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Wednesday, July 6, 2022

Northern MN fencing effort could help ranchers and wolves

Rancher Wes Johnson, left, visits a section of new fence on Johnson’s farm north of Orr, Minn., Tuesday, June 7, 2022, with Voyager Wolf Project researchers Austin Homekes, center, and Tom Gable. A collaborative effort is erecting more than 7 miles of fencing around the 1,600-acre farm to prevent wolves from entering and praying calves, which has resulted in federal trappers killing dozens of wolves in recent years. . (Steve Kuchera / Forum News Service)

Near ORR, Min. – They say good fences make good neighbors, and Wes Johnson is hoping that the more than 7 miles of good fences around his cattle ranch will eventually weed out good neighbors from the growing population of local wolves.

For the past 20 years, this is where wolves have been coming to die, more than any other place in Minnesota. They were the first to feed every spring, hunting some of Johnson’s newborn calves. But then federal trappers came and killed the wolves — as many as 16 in the same year, three already this year, and 86 wolves trapped and killed in this wild patch of northwestern St. Louis County since 2002.

Johnson’s sprawling, 1,600-acre farm with 450 cows and calves has been the poster child for an ongoing conflict between a charismatic endangered species and a rancher trying to make a living from them. During the ongoing debate over wolves, it has seemed at times that the two factions cannot coexist.

Johnson and his family have tried flagging, motion-activated sound-blaring devices, hard-kicking donkeys, and even daily horseback riding to keep wolves away. They quickly bury any dead cattle before the wolves come to the feast. Nevertheless, every spring during the calf season, more wolves would arrive. More calves died. Then more wolves died.

But if the fencing works and the wolves stay out, Johnson’s cattle ranch could become an example of how polarized interests can coexist. Work began last summer and so far, about 5 miles of the 7.5-mile perimeter of the farm has been fenced.

There are early signs that wolves are choosing not to cross. GPS-collared research has tracked wolves moving toward fences, walking down the fence line, and then moving forward. Trail cameras also show wolves living outside where there is a fence.

“I think it’s going to work. Hell, it already is,” said Johnson, driving a truck across his land. “We haven’t seen nearly as many wolves since fencing started …and our cows are a lot quieter than they were this year.”

Woven wire fences for the last two miles or so are on the rise this summer.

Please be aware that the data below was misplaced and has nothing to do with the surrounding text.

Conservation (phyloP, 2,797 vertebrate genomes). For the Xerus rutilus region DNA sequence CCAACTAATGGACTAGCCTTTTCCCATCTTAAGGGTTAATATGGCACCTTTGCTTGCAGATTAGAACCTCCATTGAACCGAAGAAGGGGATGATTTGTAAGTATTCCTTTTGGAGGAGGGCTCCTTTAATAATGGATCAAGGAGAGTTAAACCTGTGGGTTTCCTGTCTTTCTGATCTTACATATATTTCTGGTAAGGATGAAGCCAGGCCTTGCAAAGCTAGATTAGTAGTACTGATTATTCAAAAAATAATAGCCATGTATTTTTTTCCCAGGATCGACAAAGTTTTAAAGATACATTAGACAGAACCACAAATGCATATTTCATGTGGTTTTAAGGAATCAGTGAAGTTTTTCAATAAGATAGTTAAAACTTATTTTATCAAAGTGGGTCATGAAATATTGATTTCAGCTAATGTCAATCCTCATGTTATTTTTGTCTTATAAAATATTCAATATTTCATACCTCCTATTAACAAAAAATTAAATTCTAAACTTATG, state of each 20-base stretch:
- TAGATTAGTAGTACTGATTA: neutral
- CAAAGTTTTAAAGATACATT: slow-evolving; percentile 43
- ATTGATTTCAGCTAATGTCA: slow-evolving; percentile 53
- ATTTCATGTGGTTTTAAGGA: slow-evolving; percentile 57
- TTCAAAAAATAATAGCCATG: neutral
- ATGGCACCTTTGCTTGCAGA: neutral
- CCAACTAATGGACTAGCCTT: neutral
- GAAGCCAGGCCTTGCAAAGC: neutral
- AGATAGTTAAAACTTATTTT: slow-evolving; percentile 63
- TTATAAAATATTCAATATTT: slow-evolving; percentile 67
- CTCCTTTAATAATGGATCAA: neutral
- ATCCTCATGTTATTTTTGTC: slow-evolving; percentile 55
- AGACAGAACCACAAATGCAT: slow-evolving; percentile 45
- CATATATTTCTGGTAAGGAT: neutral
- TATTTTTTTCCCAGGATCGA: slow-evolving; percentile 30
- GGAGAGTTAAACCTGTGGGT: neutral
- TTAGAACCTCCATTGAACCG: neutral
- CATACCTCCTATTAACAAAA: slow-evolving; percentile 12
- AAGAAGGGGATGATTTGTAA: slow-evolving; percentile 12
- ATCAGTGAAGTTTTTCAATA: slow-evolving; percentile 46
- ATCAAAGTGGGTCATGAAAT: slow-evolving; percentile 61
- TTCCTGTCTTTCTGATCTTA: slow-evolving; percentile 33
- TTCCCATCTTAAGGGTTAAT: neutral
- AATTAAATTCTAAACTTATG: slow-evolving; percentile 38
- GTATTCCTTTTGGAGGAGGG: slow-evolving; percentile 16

sailors kill wolves

The fencing was the idea of ​​University of Minnesota researcher Thomas Gable, who heads the Voyager’s Wolf Project, an ongoing wolf research effort that has been uncovering the behavior of northern Minnesota wolves for the past seven years.

In recent years, as federal trappers worked to protect Johnson’s cows, more and more research wolves — including wolves wearing GPS collars as part of the Voyager Wolf Project — were being killed on the farm. Some may have hunted calves. Others did not. But if they were caught in the field after a calf had been killed, they were thrown out.

Calves Nose Around A Roll Of Fencing To Defend Against Wolves At Johnson Ranch Near Orr, Minn., Tuesday, June 7, 2022.  (Steve Kuchera / Forum News Service)
Calves nose around a roll of fencing to defend against wolves at Johnson Ranch near Orr, Minn., Tuesday, June 7, 2022. (Steve Kuchera / Forum News Service)

Of all the GPS-collared wolves that have died during Voyager Wolf Project research over the years, 26 percent have been killed at Johnson’s farm, even though it covers less than 1 percent of the study area. About 9 percent of all wolves estimated to live within the study area have been farmed and killed.

What began as a tense meeting a few years ago, Johnson and the federal trappers were the first to suggest that Gable pursue his research project. Gable said it was as impractical as Johnson was growing his farm. But Gable suggests they find a solution that will help all sides and end the constant cycle of wolves killing wolves, calves being killed and then wolves being killed with nets. Used to be.

Johnson Cattle Farm borders several different wolf packs, and along a common route used by lone wolves, some sort of geographic quirk that keeps an endless supply of wolves nearby.

“It just kept happening. The wolves were going to fill the vacuum left by whatever pack was stuck out here,” Gable said. “I just thought there had to be a better way.”

Gable offered the help of his team of seasonal research staff and used his fundraising contacts to find some money. Johnson bought into the plan and invested some $15,000 of his own money, equipment and time. and John Hart, Grand Rapids-based district supervisor for the U.S. Department of Agriculture’s Wildlife Services Division — the top federal trapper in Minnesota — coordinated federal aid.

The entire project is expected to cost around $100,000, thanks mostly to “donated” labor from the Voyager Wolf project crew and Johnson’s own sweat equity for supplies.

World Nation News Desk
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